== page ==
2. And I’m in a pleasant, peaceful though still occasionally hectic time right now, so baking the Oasis Naan with the Tuesday group was a nice diversion. Laurel herself is an accomplished and worldly cook and baker. Most recently her go to book on Indian food has been How to Cook Indian by Sanjeev Kapoor. She selected and prepared the tandoori chicken with chaat masala spice mix, and a spicy dal of red lentils and kale. Alex manned the Big Green Egg wood-fired grill to cook the chicken and bake the naans, and opened a bottle of one of Oregon’s famed pinot noirs. It was a fun and delicious first dinner in their Portland home for me. Here’s how Oasis Naan fared for us…

Even though baker-authors Jeffry Alford and Naomi Duguid directions were for hand kneading, I elected to use the big KitchenAid mixer. Yup, Laurel has one just like her mom. And of course, I just had to make one of the cups of flour whole wheat. I used the flat beater for the first “100 strokes” since the mixture was more like a batter than a dough at the beginning.

Five cups total of flour went into the mix, the lowest amount so it was a pretty wet dough. But five minutes or so of kneading on speed 2 with the dough hook brought the dough together with a good amount of gluten development. Here it is before rising.

And here it is after a second rise. I actually let it rise a third time as we wanted to cook the tandoori chicken first so the naans had to wait an additional hour before baking.

Here are the naans, portioned and lightly rounded. The wet dough wanted to stick, so there’s some flour on the parchment paper. Since there so much more humidity in Oregon than Colorado, I used a tea towel instead of plastic to cover the dough at various stages. Notice the tight quarters; the wood bench is just slightly bigger than a 2×2 foot square.

On the generously floured bench I rolled the dough to about 1/4 inch thickness and then pricked heavily with a fork.

Laurel keeps a heavy duty water sprayer on hand for creating steam when she bakes bread, so I used it to mist the top of the naans so the toppings of seeds and scallions would stay put.

Meanwhile Alex’s been cooking the tandoori chicken in the Big Green Egg. To save fuel and time, the baking stone is heating on a rack beneath the chicken (protected by a large drip pan), so cooking is by indirect instead of direct heat.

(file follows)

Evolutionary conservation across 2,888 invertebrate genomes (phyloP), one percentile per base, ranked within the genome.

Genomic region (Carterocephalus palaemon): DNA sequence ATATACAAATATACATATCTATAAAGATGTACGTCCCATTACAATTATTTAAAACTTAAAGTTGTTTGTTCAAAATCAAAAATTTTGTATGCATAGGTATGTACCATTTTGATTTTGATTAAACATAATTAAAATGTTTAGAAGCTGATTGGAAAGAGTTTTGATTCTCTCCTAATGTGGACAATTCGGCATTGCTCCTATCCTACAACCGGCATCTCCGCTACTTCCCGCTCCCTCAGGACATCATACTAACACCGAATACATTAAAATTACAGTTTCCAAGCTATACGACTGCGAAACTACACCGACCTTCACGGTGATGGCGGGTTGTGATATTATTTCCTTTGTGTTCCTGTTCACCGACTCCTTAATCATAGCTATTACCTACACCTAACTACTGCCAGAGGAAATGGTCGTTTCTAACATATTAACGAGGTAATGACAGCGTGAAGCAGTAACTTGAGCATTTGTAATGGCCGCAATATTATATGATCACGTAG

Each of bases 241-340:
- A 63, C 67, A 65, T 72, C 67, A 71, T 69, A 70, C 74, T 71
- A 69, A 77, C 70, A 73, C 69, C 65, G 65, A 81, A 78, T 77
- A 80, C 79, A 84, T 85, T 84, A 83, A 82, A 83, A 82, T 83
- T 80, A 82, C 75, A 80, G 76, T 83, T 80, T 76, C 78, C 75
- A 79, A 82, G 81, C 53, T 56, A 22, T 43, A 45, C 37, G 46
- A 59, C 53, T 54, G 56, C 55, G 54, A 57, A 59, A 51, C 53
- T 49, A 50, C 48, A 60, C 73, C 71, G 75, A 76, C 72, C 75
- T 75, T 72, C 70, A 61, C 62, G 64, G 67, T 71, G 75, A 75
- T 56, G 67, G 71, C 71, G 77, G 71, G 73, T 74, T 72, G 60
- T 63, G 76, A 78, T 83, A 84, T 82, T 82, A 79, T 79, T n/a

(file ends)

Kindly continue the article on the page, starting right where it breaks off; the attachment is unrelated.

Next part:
When the chicken is done, the stone is moved up to the top rack and heated some more for baking bread. We didn’t have quite enough fuel for the long cooking/baking time, so while the last naans finish, the temperature was low enough to put the chicken back on the grill for a quick reheat. This naan has black onion seeds (nigella or kalonji) instead of the cumin specified in the recipe. Since she’s travelled in Asia and enjoys cooking various world cuisines, Laurel has the most extensive spice collection I know.

Dinner is served – dal, tandoori drumstick, oasis naan and the Oregon pinot. The naan bread had some earthiness from the whole wheat and the extra bit of salt sprinkled on top brought out the flavors. The breads were crusty on the bottom, softer on top and chewy inside, so the Big Green Egg did a good job. It probably helped that the dough was wet since baking in an outdoor grill which is vented is much more drying than a conventional oven. A fun and delicious meal, and made with joy with family! Thanks, Laurel and Alex!

Nancy Silverton’s gone Italian

May 15, 2012 § 10 Comments

This is the original Nancy Silverton pecan sticky bun from the La Brea Bakery

As I mentioned this morning we’re in L.A. right now, catching up on family time. One of our favorite foodie places to visit is the original La Brea bakery Nancy Silverton opened in 1989, next door to her then husband’s restaurant Campanile. Occasionally on weekends I used to stand in an early morning line of customers that straggled down the block to buy what was probably the best bread in L.A. Chef Mark Peel still owns and runs the restaurant, but Silverton sold her interests in Campanile and La Brea. The news media reported she lost that nest egg in 2008 to Bernie Madoff’s ponzi scheme. But that girl (now approaching her 60’s) has energy, determination and a passion for all things pastry and bread that just won’t quit. She’s teamed up with Mario Batali and Joe Bastianich (Lydia’s son) to form the Mozza restaurant group which includes a high-end Italian restaurant, pizzeria, to-go-and-delivery operation and an event venue. Tuesdays with Dorie’s sticky bun challenge was the catalyst for an afternoon’s drive through Hollywood to visit her old and new food stomping grounds–fun, delicious and expensive!